This should have been a simple task. Barrett had already reserved a car rental, so all was had to do was go to the Avis counter and sign the paperwork, right? Well...we got there and were told we had to go back outside, look for area "01", hop on a shuttle bus, and go to the actual Avis business down the road. So, ok. We schlepped my luggage outside, onto the bus, and to the Avis counter located a couple miles away. We got inside and I, being the one to pay for the rental, went to give them my card. They couldn't accept it. Why? Because the numbers on my card didn't "stick out." In other words, they weren't the analog type that protrude from the face of the card...thereby nullifying the Avis-members' intention to make a "stamp" of the numbers to keep on file. Seriously? Now, both Barrett and I are used to meaningless rules such as this, so we had no problems asserting ourselves. "Look, it's a real credit card. I have the funds. Go ahead: try and take the money." No dice. "Ok, can't you just write down the numbers instead of making a stamp?" Sorry, that's not policy either. So after some not-so-subtle mutters of dissent, we stomped outside to regroup. I must admit after traveling for about 18 hours, I wasn't feeling particularly compassionate toward the Avis people or their policies. "Are you kidding me?! Just because the numbers on the card don't stick out??" To Barrett's credit, he was more patient and in better humor. "I'm sorry Jess...your card is just too technologically advanced!" I grinned in spite of myself.
So, what next. How about we take the shuttle back to the airport and catch a cab to our hostel in Tel Aviv? Again: sounds simple enough, right? Wrong. The shuttle sidled up to the curb, the driver gave us a good look-over, and kept driving. We motioned for him to pull over, but he just waved his finger in a circular motion and kept driving around the lot, then parked on the far side many yards away. "Um. What does that mean?" "Jess, don't you know that waving your finger means you're supposed to...well...bring your bags over here and wait...maybe?" Again, good humor will get you anywhere. So we went to the other side of the rental-car culdesac and stood in the middle of the road with my bags. Yep, just stood in the middle of the road. The next shuttle that came around had a female driver who started motioning for us to move. I looked at Barrett to take my cues from him. A devious grin spread over his face, he planted his feet, and looked over at me. "Jess, when society digresses from logic to the will to power..."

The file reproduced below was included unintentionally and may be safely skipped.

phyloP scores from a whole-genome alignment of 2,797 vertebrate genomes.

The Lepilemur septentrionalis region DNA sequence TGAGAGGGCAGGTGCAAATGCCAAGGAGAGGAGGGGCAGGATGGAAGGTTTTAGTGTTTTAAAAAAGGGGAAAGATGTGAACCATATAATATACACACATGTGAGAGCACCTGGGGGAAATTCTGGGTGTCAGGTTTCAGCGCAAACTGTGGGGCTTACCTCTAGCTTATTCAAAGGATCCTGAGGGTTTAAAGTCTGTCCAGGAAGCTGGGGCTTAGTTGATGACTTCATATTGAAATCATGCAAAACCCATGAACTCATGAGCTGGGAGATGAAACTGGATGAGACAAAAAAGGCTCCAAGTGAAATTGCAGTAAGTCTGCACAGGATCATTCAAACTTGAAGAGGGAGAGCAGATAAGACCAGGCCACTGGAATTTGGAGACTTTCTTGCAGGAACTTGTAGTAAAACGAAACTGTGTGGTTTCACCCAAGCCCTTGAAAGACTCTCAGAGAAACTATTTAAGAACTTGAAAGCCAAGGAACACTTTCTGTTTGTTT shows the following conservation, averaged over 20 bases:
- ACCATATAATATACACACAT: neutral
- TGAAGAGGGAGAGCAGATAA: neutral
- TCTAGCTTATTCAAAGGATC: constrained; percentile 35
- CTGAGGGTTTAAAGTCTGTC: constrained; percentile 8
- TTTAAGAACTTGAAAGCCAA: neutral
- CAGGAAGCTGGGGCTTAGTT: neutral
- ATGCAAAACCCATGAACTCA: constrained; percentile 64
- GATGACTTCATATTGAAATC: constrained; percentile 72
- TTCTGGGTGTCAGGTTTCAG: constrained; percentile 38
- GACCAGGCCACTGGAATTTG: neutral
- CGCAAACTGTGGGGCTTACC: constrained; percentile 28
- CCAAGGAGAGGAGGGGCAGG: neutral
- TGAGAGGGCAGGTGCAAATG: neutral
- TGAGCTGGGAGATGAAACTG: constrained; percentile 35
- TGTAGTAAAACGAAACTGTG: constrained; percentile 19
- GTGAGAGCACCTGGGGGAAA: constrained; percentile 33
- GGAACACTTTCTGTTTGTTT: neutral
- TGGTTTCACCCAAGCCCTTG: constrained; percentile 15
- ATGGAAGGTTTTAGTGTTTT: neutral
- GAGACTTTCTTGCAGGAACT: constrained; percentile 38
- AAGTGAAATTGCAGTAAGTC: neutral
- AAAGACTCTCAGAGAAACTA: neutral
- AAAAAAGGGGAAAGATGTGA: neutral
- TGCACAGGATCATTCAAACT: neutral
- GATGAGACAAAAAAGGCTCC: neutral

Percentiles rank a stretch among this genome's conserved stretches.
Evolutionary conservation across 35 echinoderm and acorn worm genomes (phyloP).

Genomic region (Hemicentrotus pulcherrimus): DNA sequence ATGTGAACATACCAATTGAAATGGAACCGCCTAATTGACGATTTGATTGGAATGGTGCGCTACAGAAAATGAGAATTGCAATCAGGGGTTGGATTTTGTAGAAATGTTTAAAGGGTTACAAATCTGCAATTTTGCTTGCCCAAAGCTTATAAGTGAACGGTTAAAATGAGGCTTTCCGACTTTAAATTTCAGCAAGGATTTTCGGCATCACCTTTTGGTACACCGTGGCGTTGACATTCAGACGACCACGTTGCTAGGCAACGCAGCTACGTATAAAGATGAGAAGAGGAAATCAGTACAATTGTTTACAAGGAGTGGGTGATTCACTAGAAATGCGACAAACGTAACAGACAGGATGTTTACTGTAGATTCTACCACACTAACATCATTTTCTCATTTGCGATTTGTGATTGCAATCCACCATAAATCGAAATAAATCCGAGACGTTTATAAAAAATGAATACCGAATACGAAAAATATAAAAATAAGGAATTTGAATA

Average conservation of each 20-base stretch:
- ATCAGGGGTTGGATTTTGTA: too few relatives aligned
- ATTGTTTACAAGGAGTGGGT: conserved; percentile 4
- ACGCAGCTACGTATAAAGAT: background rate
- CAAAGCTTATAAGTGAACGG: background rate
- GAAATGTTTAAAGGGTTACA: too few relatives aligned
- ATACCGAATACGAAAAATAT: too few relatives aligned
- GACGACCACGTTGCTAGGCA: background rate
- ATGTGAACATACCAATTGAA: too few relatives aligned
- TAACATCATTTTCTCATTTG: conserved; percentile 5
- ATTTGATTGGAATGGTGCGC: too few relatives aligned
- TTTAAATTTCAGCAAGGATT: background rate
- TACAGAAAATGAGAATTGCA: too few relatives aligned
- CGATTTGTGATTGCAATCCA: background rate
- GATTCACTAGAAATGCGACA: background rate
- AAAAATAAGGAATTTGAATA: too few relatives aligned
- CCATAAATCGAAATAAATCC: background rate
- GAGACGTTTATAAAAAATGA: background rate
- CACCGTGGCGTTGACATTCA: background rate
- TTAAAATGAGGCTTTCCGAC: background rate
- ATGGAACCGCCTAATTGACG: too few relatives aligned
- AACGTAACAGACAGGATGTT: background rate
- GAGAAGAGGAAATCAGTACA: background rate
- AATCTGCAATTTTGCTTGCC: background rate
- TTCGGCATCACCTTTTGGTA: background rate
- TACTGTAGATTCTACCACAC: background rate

The bus driver had to stop. She too started smiling. "Quick Jess, get on" Barrett prompted. She opened the front door. I went up to it and right as I was about to step on, she closed it and opened the back door. So this was a game. Perfect! I will win. I hopped up quickly (a true feat, I must admit, considering the weight I was towing) and jumped into the bus before she could close the second door. Graciously, she allowed Barrett to follow, still smiling. Shaking her head and chuckling in spite of herself, she asked us about our traveling plans. We bantered back and forth with her as she told us "What, you want me to just bring you back to the airport? I only do that for people who are flying!" "Great; then we will fly to the beach!" She dropped us off exactly where we had requested, and I told her, "Thank you! You're my favorite." "What, you think I'm going to let you off??" she replied, even as she opened the door. Ok, so not everyone today is going to be unreasonable after all.
...It was good to have adopted that attitude when we saw the line to catch a cab. And also when we went upstairs to try and avoid that line and were told that THOSE taxis were only for VIPs. And when we had to schlep the bags all the way back downstairs again and wait in the interminable line. About this time I became acutely aware that my patience was wearing off, as was my deodorant. But Barrett came through again. He pulled me close and said, "Jess, can you believe it? We finally live in the same place. This is epic." Well, that sure puts it in perspective, doesn't it? We made friends with a German guy named "Okre," waited in line with him and split the cab fare (not without plenty of arguing with the driver), and FINALLY made it to our hostel in Tel Aviv. It wasn't long before Barrett and I were dining at an outdoor restaurant on the Mediterranean Sea, sharing a bottle of wine, walking in the waves under the stars, and loving every minute together. "Jess, I'm SO glad you're here. This might be the most epic thing that has ever happened to me."
Thanks, Israel. It's good to be home.